If you're not a global organisation you might want to apply different settings to login attempts from other countries. This can be particularly useful where you haven't enforced MFA yet but want some level of protection from compromised account logins, which in my experience don't originate in the UK. It's worth noting that this only applies to IPv4 addresses, IPv6 do not have geo location in Azure.

First of all you will need to create a named location. Go to Azure AD > Security > Conditional Access > Named locations and add an entry for your country. Define the location using Countries/Regions and select the country, or countries, you want to include.

Creating a named location for the country your site is based in.

You can now go back to Policies and create your Conditional Access policy as below:

  • Users and groups > All users (or target a specific group)
  • Cloud apps or actions> All cloud apps
  • Conditions > Locations > Any location (Included), Selected locations (Excluded) - here select your country location
  • Conditions > Client apps > Select them all
  • Access controls > Grant > Require MFA

Configure for a specific app

You can configure a policy for a specific app. In this case I used this in conjunction with the location policy above, so that users were required to go through MFA if they were outside the UK, but also when accessing specific applications regardless of their physical location, unless they are physically on the main physical site.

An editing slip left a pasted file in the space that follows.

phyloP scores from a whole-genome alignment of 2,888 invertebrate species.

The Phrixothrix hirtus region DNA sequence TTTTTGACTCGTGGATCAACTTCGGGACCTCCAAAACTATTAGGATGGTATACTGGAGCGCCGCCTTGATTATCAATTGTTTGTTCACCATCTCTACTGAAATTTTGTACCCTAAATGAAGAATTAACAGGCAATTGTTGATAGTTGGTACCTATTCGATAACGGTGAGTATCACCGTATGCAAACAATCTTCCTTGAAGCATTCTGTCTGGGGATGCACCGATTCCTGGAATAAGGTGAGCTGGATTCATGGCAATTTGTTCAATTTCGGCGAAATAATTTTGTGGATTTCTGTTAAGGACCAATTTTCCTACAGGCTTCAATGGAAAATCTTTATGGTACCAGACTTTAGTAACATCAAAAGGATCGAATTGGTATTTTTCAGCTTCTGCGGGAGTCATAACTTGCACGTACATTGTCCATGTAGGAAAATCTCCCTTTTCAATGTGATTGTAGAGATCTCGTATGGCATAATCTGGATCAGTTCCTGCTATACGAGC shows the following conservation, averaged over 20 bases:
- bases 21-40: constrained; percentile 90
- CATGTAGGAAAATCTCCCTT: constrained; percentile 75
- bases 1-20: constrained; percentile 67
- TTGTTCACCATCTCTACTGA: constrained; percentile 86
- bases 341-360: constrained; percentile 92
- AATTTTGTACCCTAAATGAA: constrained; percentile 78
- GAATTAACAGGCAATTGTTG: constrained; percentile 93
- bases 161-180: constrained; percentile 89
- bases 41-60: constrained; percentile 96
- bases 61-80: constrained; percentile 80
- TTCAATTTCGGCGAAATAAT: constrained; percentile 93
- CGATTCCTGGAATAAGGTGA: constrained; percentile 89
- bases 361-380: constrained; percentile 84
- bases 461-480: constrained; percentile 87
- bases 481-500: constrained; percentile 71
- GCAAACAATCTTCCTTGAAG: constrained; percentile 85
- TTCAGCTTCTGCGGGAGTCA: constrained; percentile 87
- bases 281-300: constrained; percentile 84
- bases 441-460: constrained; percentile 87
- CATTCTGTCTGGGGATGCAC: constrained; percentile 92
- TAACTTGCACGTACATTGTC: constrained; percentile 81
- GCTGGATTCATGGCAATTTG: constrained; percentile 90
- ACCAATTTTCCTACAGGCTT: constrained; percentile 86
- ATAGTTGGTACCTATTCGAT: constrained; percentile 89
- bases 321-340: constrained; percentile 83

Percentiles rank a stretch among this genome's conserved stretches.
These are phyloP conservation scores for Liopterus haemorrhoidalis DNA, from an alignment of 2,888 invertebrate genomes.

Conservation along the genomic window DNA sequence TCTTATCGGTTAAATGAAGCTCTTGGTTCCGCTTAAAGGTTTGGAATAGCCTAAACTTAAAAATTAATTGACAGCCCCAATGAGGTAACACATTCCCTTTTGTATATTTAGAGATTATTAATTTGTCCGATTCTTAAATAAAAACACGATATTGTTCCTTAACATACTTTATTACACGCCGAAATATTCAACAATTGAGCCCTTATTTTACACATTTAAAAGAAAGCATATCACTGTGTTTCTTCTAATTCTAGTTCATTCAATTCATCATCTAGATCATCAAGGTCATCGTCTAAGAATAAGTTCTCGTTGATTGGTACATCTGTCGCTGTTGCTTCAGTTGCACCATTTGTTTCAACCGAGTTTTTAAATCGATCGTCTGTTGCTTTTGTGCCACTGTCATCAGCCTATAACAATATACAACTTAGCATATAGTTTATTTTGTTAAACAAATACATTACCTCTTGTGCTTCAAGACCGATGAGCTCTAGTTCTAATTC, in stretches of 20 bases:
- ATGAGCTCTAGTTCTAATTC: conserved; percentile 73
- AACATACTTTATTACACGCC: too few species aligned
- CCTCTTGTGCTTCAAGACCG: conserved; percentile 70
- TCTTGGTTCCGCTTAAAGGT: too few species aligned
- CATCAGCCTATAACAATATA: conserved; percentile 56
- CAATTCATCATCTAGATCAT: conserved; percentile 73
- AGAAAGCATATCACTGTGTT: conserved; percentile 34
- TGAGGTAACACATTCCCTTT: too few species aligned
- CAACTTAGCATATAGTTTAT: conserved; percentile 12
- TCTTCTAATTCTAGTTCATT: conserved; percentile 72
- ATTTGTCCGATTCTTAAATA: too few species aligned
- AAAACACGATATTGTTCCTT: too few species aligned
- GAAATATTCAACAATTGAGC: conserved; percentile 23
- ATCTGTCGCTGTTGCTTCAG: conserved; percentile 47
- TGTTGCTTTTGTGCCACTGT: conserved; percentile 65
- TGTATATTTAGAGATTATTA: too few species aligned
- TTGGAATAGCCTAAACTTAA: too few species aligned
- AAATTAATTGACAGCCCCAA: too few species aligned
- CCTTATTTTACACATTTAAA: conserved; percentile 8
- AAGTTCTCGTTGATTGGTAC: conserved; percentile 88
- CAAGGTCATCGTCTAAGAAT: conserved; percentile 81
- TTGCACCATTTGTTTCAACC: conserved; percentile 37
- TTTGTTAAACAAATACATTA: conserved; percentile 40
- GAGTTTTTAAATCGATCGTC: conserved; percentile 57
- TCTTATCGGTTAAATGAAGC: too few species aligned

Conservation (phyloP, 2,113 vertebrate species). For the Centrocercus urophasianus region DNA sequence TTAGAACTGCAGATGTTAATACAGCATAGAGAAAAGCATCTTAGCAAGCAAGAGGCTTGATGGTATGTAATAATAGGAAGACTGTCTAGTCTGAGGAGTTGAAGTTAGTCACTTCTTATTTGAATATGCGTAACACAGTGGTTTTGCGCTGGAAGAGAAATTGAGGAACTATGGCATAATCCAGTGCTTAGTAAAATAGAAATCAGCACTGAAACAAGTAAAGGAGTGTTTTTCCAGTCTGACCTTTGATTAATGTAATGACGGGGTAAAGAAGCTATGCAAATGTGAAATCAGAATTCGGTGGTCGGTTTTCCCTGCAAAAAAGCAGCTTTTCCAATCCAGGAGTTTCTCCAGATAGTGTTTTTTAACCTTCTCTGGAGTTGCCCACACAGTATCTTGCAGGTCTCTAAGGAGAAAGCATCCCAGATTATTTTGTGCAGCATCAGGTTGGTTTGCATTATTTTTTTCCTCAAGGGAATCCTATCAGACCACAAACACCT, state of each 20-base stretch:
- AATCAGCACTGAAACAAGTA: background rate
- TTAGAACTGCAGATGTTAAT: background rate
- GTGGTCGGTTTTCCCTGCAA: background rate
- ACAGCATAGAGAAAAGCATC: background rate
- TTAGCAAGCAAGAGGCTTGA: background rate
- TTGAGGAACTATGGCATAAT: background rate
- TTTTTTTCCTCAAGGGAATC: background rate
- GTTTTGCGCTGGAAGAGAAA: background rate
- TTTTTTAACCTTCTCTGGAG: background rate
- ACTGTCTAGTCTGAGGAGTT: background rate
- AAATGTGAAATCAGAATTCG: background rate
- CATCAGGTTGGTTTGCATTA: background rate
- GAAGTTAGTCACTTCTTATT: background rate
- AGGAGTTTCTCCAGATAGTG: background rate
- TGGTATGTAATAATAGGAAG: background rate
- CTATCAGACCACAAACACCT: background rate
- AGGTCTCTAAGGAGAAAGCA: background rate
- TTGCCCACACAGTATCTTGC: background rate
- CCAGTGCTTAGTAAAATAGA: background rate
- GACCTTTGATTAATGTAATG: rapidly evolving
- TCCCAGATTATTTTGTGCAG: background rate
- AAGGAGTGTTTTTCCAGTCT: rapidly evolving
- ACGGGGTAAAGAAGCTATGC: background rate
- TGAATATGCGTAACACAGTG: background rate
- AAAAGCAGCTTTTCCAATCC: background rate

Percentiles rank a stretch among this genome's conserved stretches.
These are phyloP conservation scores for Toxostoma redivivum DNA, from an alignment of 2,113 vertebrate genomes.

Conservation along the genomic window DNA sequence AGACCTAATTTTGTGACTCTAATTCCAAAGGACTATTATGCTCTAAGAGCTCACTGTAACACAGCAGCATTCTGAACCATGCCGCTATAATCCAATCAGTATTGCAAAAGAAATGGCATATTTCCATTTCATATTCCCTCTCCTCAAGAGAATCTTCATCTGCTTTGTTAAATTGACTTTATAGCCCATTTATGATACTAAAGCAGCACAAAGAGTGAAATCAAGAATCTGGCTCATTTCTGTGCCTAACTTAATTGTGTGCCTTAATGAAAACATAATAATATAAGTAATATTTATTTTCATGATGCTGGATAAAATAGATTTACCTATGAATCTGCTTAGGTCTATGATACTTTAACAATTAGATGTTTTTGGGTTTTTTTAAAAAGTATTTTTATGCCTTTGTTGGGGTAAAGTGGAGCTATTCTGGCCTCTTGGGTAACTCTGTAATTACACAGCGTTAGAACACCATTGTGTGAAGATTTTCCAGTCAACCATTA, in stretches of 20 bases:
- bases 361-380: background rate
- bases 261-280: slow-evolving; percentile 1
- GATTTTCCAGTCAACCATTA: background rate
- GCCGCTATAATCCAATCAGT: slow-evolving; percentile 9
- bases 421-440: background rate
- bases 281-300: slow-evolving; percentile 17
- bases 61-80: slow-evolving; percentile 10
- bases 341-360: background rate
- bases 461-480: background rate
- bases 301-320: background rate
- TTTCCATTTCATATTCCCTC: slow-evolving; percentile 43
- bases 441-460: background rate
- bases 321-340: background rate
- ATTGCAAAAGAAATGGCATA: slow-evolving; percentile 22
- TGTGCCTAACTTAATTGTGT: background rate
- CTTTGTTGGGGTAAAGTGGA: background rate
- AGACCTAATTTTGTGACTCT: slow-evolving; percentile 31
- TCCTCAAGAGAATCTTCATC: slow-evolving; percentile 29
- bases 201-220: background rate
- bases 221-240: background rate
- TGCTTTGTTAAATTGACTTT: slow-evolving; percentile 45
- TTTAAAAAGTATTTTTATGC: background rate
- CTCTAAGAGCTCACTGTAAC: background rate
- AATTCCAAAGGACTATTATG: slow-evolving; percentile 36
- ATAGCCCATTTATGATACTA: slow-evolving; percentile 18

• Users and groups > All users (or target a specific group)
  • Cloud apps or actions > Include selected cloud apps (find your apps in the list)
  • Conditions > Locations > Any location (Included), Select locations (Excluded), here I've selected the on-premise location entry although this can be omitted if you want to enforce it everywhere.
  • Conditions > Client apps > Select them all
  • Access controls > Grant > Require MFA

Service accounts

We use some service accounts for things such as Azure AD Connect and some scheduled PowerShell scripts which run on-premise. These are Azure AD/Office 365 cloud accounts with the required privileges for the workload they're running. We don't want these accounts to be able to log in from anywhere but our on-premise network so can create a conditional access rule to block external access.

  • Assignments > Specific users included (select the service accounts)
  • Cloud apps or actions > All cloud apps included
  • Conditions > Locations > Any location (included), on-premise public IP address (excluded)
  • Access controls > Block access

Blocking legacy authentication

Finally a policy to block legacy authentication. Prior to doing this you'll need to make sure modern authentication is enabled in your tenancy and that users are not using legacy apps.

  • Users and groups > All users
  • Conditions > Client apps > Select both the Legacy authentication clients
  • Grant > Block access

Further Reading

In this post